No attempt at ranking. How could one decide on the relative merits of a gritty cop drama and a comic book fantasy? So, what do all of these shows have in common? First, excellent writing, and great performances. Essential to have both. So many big budget dramas skimp on the former and blow the budget on the latter, but even the best actors can only do so much with a script that clunks. Second, great female characters. All of these programmes basically kick the Bechdel test out of the park. It’s not just about having ‘strong’ women. Not all women are strong, and no women are strong all of the time. It’s about having women characters who are rounded human beings, fallible and flawed, but not dependent on men to make decisions or to solve problems. Some of these women do indeed kick ass, but they don’t all have to. So, to Nazanin Boniadi, Alison Brie, Yvette Nicole Brown, Amelia Bullmore, Lauren Cohan, Clare Danes, Siobhan Finneran, Danai Gurira, Keeley Hawes, Elizabeth Henstridge, Gillian Jacobs, Suranne Jones, Nimrat Kaur, Sarah Lancashire, Melissa McBride, Vicky McClure, Tatiana Maslany, Lesley Sharp, Allison Tolmin, Ming-Na Wen and the rest – cheers, and thanks for giving us images of women that are as diverse and complicated as actual real live women are.
- Fargo – I was decidedly unconvinced beforehand, but it turned out to be funny, gruesome, and touching, with one of my favourite women cops in Allison Tolmin’s Molly (not just a re-run of Frances McDormand’s marvellous Marge from the film, but a character in her own right), Billy Bob Thornton as a grimly hilarious killer and Martin Freeman as a weaselly one, and a wealth of other characters, some of whom we came to care about so much that at tense moments there was much yelling at the screen as we thought they might be in danger.
- Line of Duty – I wasn’t convinced about this one either, mainly because the first series had been superb, and I wondered if they could match it. They did, and it was Keeley Hawes’ performance that clinched it. Whilst I’d watch Vicky McClure in anything, Keeley wasn’t in that category for me, despite Ashes to Ashes. But in this she was riveting, absolutely mesmerising. The rest of the cast was superb too.
- Happy Valley was perhaps the most ironically titled programme of the year. This valley was pretty damned grim. But Sarah Lancashire as cop Catherine Cawood was wonderful, and the story was compelling and moving.
- Scott & Bailey maintained its form in series 4. The three central women (count them! three central women!) are all convincingly real, sometimes infuriatingly so.
- The Walking Dead opened series 5 with an episode so gripping that I really could neither breathe normally nor speak for quite some time. It’s maintained that tension (more or less) whilst varying the format, to focus on different subsets of the characters, and different locations. Carol has been central to this season’s episodes so far, and her character is one of those that has been allowed to develop and deepen throughout. There’s no shortage of other interesting characters, and the plot allows for philosophical, political and ethical speculation as well as for gory shocks and suspense.
- Agents of Shield got past a slightly wobbly first series and got its pace and tone just right. It fits right into the Marvelverse, but stands alone perfectly well. And it features girl-geek Simmons, a Sheffield lass, and there’s just a hint of South Yorkshire in her accent from time to time.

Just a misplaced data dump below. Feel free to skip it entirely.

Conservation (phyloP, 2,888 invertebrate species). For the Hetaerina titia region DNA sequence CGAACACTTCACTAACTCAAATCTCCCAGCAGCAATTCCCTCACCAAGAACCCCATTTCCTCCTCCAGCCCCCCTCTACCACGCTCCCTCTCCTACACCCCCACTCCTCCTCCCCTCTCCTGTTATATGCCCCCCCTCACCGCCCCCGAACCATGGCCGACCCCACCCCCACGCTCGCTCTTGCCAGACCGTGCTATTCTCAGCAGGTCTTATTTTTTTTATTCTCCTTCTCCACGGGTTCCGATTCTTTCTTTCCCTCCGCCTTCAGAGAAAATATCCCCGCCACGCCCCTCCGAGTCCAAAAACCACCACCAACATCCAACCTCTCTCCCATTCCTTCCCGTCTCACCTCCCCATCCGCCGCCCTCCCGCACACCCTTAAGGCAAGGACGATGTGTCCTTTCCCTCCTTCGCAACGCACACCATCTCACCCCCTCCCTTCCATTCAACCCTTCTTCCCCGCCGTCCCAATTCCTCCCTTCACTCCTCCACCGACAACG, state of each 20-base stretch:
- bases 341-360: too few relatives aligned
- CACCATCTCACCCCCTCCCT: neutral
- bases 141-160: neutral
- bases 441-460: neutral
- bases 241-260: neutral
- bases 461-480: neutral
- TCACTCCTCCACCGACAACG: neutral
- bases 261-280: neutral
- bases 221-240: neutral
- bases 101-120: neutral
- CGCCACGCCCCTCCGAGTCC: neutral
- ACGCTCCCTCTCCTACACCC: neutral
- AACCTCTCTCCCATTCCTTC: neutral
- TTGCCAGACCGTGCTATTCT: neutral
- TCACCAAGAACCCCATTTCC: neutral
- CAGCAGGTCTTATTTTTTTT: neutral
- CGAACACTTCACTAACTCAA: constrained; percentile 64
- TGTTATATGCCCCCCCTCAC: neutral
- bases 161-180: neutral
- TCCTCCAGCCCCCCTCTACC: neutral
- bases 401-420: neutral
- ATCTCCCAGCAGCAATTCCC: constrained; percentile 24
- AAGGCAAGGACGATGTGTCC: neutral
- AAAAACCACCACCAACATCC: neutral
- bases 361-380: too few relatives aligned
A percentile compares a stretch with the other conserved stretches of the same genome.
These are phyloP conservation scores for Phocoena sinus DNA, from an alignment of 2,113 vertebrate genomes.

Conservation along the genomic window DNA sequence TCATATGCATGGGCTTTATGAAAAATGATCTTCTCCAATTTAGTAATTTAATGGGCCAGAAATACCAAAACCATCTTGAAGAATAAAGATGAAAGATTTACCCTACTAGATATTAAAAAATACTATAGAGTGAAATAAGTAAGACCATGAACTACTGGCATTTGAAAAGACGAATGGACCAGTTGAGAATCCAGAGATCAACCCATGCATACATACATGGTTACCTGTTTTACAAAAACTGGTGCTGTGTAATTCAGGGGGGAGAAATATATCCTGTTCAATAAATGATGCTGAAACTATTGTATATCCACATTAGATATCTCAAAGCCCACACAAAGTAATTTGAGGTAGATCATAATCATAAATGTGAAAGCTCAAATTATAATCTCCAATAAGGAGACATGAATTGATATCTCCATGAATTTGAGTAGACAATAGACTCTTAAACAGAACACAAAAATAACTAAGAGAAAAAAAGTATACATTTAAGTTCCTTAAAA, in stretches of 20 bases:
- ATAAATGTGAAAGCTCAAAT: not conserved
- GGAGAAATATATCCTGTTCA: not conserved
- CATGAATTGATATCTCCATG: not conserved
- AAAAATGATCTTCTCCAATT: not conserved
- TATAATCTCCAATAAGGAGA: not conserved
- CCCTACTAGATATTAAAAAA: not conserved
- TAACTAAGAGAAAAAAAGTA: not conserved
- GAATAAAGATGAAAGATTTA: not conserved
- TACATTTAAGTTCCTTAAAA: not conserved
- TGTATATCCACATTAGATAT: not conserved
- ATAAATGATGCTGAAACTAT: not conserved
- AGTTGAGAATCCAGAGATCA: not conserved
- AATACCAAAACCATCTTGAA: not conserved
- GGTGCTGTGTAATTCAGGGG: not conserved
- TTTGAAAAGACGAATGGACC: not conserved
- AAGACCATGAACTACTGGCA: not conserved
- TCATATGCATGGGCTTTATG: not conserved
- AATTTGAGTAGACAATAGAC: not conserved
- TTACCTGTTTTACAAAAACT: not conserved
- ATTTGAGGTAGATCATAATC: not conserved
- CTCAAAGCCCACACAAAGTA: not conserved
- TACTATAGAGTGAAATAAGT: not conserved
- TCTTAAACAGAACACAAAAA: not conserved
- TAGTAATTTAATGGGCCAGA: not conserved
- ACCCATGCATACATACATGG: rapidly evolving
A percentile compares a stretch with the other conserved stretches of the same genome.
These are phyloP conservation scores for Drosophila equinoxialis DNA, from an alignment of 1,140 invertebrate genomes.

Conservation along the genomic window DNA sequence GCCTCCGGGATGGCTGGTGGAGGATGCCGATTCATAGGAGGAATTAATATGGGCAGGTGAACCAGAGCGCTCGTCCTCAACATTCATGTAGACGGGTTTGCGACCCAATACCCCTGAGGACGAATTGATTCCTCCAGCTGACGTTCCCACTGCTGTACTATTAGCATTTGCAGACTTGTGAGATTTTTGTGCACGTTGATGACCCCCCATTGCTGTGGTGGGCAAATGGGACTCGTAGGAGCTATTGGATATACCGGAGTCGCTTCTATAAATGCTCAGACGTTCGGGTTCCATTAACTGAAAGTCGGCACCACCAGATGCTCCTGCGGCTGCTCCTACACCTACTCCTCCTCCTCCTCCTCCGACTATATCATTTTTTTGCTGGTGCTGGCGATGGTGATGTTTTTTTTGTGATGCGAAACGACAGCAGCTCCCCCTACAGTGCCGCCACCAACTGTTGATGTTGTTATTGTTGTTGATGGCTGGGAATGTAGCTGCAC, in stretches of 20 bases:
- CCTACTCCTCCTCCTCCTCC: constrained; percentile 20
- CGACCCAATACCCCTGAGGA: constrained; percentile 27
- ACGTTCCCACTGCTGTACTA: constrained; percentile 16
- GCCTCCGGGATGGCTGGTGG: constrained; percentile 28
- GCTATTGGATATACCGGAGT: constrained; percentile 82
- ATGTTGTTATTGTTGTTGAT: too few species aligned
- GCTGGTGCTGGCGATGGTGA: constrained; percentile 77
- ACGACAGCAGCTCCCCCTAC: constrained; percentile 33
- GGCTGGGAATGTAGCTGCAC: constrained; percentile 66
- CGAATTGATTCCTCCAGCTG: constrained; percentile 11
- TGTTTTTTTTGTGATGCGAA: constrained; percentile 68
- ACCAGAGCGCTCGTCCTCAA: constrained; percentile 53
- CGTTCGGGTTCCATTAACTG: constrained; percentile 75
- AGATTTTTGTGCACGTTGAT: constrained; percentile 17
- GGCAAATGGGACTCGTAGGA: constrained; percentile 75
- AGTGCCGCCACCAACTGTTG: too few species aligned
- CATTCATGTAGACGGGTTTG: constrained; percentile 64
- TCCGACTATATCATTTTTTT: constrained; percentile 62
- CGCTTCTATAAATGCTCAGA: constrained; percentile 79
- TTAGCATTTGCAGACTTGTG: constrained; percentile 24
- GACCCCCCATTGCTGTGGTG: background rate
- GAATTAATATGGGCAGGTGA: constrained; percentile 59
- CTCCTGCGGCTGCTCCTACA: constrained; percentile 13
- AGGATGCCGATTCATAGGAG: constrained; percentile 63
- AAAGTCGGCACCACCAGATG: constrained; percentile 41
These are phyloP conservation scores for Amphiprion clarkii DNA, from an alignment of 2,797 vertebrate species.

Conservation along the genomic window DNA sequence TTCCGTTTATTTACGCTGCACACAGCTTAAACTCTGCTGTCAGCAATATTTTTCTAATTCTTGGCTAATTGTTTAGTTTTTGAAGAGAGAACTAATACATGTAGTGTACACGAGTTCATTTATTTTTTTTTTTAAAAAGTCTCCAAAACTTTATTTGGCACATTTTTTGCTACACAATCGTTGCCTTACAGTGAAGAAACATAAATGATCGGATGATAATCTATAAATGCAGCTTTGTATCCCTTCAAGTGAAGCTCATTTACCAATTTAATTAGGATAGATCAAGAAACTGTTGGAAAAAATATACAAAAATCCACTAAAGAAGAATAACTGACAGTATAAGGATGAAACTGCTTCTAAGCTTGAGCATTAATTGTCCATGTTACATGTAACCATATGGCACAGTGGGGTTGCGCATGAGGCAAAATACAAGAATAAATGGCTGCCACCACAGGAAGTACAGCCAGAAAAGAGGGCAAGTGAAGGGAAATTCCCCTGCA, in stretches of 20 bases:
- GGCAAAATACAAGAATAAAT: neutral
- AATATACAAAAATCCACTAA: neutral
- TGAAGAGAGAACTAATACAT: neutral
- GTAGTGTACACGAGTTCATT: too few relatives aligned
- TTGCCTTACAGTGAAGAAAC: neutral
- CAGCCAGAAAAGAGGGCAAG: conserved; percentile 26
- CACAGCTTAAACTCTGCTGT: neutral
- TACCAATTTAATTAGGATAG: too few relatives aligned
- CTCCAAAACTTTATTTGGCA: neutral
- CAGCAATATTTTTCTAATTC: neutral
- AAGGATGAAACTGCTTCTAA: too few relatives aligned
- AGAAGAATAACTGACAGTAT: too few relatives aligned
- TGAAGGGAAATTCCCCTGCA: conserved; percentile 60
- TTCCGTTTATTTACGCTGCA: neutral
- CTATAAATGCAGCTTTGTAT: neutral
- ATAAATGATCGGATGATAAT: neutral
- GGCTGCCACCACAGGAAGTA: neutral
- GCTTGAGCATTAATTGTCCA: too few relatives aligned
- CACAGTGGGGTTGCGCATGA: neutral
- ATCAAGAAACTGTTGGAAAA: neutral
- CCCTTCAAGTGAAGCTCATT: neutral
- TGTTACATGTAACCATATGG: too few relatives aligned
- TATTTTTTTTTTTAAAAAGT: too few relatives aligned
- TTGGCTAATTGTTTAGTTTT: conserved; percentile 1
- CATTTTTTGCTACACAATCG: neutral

- Community made me laugh more than anything else this year. Just when you think it is as bonkers as it could be, it ups its game, to be even more meta, and even more daft.
- Doctor Who I have spoken of elsewhere. I have a deep love for this programme, and whilst this regeneration has been unsettling at times, uncertain in tone perhaps, I have great hopes for Capaldi and Coleman in series 9 next year.
- Homeland redeemed itself. Gripping stuff, with Clare Danes acting her socks off and getting us deeper into what makes Carrie tick.
- Orphan Black is one of the most criminally underrated programmes of this (and last) year. Tatiana Maslany inhabits each of the characters she plays so well that I forget – disbelieve almost – that there is just the one actress involved. And when she’s playing one of them pretending to be one of the others…. Cracking plot too.
Films of the year – I leave the in-depth cinematic reviews to Arthur Annabel who promises an extensive blog on this topic soon. I simply note these as films which have delighted and/or moved me, in no particular order. Worth noting that whilst the programmes on my TV list get A* on the Bechdel test, the films are considerably weaker on that front. Nonetheless, some fine performances, and Nicole Perlman was the first woman with a writing credit on a Marvel movie (Guardians of the Galaxy).
Women of the year:
Jack Monroe – for enlivening my repertoire of meals to feed the family, and campaigning about food poverty
Professor Monica Grady – for being emotionally, exuberantly passionate about science
Laura Bates – her Everyday Sexism project helped to give women a voice, to tell their stories, to shout back.
In 2014 I’ve blogged about refugees, genocide, football, W G Sebald and Michel Butor, Kazuo Ishiguro, everyday sexism, Tramlines, Josephine Butler and Doctor Who. I got a bit personal on the subject of depression, and was inspired by Caitlin Moran’s How to Build a Girl to present my manifesto – a plea to just be kind. And my blog about reading the last of the Resnick series of detective stories won the approval of the author, John Harvey, who linked to it on his own blog, and republished my jazz playlist!
Amongst the blogs I’ve followed, or at least tried to keep up with, I would particularly note Searching for Albion. This is the record of Dan Taylor’s four month cycling trip across the British Isles, talking to people he meets, by plan or by chance. A fascinating project, beautifully documented.
To all of those who’ve shared some of the above events, obsessions and enthusiasms with me, who’ve given me support when I’ve needed it, who I’ve learned from and with, thank you. I don’t know what to expect from 2015 – but see you there!